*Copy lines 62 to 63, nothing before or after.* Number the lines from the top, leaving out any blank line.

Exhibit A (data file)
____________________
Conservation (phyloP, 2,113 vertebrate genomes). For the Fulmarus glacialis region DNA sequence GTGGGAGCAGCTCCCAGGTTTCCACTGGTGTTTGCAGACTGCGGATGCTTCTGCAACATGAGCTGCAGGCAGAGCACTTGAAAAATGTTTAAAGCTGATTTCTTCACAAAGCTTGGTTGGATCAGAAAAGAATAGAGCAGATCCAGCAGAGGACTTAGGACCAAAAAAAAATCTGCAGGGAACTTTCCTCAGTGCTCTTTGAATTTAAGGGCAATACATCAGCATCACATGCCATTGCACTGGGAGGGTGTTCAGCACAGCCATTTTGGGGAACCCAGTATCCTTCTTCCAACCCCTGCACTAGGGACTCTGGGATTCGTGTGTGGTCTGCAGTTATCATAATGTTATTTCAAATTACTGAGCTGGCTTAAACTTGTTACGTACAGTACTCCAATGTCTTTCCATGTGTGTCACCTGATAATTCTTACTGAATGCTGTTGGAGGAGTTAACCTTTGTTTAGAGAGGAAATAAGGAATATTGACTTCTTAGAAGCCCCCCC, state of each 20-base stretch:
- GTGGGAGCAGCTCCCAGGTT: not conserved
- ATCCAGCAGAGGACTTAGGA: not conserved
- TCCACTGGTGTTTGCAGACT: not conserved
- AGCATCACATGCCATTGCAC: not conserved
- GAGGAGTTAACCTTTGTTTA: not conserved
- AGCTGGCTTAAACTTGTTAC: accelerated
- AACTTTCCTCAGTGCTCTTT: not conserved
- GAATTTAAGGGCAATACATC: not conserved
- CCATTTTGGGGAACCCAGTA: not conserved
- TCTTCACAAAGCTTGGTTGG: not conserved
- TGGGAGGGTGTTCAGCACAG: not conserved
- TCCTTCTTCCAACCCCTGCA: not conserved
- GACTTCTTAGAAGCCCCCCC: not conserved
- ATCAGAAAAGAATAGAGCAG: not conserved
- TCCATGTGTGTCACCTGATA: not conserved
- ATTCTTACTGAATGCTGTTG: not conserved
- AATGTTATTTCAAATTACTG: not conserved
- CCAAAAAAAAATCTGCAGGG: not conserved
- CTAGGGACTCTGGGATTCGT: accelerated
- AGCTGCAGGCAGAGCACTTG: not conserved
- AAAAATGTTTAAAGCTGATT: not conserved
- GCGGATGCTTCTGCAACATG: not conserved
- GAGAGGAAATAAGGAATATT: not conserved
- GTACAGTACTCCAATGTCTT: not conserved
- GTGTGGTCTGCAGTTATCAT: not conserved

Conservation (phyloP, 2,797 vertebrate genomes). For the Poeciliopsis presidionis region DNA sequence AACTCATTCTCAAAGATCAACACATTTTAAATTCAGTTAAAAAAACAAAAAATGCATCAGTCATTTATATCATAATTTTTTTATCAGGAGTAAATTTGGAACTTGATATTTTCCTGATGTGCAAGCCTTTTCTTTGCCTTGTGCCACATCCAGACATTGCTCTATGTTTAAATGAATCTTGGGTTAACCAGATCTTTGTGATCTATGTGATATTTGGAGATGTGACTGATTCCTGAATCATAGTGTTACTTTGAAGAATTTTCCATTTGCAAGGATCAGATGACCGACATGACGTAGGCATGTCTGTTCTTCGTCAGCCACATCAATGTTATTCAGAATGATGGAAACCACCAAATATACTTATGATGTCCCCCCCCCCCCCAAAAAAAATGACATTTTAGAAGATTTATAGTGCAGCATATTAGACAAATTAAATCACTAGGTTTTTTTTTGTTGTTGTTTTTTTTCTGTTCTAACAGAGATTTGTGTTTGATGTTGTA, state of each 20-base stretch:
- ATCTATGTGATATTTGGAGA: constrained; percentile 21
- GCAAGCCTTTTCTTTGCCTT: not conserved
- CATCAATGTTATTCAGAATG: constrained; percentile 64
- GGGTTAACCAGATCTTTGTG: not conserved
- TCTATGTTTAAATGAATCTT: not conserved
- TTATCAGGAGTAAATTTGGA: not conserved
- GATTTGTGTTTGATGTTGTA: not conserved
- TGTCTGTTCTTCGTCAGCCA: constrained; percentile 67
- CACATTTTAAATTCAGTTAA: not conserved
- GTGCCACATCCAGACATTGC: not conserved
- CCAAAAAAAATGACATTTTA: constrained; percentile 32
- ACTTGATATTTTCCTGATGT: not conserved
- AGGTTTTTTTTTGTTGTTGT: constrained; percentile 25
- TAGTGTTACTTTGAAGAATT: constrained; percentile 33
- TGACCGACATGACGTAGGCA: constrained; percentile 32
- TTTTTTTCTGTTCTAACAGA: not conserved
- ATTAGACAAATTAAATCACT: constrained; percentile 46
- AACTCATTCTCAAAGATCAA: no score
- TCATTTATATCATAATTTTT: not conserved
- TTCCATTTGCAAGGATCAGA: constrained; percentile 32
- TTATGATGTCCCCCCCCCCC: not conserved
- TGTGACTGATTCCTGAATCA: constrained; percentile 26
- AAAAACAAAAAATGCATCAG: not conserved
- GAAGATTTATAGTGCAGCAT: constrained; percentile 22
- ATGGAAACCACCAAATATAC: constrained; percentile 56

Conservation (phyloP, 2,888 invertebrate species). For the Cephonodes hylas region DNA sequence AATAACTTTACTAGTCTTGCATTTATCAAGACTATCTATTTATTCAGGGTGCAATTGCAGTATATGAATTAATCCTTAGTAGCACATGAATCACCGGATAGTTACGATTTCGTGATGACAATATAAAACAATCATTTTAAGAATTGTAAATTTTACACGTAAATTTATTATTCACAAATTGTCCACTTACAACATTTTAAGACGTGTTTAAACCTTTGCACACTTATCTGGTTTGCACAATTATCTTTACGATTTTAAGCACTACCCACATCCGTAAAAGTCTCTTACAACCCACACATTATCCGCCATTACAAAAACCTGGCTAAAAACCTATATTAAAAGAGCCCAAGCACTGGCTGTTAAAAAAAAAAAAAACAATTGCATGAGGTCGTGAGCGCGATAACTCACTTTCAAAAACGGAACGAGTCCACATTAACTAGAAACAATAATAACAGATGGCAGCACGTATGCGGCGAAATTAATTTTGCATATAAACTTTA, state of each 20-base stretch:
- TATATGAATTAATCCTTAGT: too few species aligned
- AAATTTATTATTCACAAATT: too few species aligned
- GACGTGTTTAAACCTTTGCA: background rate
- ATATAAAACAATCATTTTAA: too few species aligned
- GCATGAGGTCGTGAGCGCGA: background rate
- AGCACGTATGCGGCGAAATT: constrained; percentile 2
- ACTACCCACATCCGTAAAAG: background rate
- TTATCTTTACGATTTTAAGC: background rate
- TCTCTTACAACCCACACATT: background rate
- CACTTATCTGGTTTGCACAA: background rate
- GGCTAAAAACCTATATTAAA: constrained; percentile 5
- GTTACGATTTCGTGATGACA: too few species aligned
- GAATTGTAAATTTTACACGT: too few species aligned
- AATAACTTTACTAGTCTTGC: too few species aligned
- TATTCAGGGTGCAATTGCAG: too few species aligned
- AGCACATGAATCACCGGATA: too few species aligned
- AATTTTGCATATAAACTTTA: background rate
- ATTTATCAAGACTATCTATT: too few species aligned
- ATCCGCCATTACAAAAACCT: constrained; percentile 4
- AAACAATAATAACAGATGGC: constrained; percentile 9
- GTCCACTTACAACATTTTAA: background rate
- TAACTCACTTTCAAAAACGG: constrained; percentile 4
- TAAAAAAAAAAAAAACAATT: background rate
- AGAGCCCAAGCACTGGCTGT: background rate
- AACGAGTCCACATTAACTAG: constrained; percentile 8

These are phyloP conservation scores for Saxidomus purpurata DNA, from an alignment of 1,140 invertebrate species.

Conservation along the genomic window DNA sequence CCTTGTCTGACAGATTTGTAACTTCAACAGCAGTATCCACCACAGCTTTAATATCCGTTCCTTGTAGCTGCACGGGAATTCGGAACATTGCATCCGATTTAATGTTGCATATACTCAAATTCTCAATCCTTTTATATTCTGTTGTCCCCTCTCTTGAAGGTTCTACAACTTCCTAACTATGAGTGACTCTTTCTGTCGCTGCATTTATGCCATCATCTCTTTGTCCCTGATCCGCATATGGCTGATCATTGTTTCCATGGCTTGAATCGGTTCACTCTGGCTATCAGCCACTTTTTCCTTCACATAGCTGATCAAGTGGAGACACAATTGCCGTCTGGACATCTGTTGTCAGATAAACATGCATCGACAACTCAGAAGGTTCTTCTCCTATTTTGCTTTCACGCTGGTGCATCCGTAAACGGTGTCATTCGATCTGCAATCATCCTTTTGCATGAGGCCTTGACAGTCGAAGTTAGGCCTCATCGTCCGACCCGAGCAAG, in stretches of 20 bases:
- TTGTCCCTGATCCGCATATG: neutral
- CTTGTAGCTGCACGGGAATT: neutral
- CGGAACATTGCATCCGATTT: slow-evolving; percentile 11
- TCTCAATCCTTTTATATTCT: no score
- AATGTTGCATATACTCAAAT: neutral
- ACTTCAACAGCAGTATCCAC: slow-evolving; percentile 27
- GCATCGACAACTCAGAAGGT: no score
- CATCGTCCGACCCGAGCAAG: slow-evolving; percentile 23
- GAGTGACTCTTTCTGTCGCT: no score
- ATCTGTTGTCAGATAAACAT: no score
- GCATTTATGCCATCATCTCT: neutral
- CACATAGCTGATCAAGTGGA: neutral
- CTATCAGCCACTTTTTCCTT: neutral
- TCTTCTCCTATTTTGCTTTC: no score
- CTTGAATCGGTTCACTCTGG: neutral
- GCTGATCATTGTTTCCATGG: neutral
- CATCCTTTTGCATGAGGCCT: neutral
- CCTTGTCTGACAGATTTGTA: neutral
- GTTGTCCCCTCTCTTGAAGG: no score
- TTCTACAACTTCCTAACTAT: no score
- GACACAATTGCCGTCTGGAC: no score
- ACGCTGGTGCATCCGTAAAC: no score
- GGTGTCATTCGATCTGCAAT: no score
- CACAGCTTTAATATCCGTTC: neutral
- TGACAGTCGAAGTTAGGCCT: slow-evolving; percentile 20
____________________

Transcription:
- TCTCTTACAACCCACACATT: background rate
- CACTTATCTGGTTTGCACAA: background rate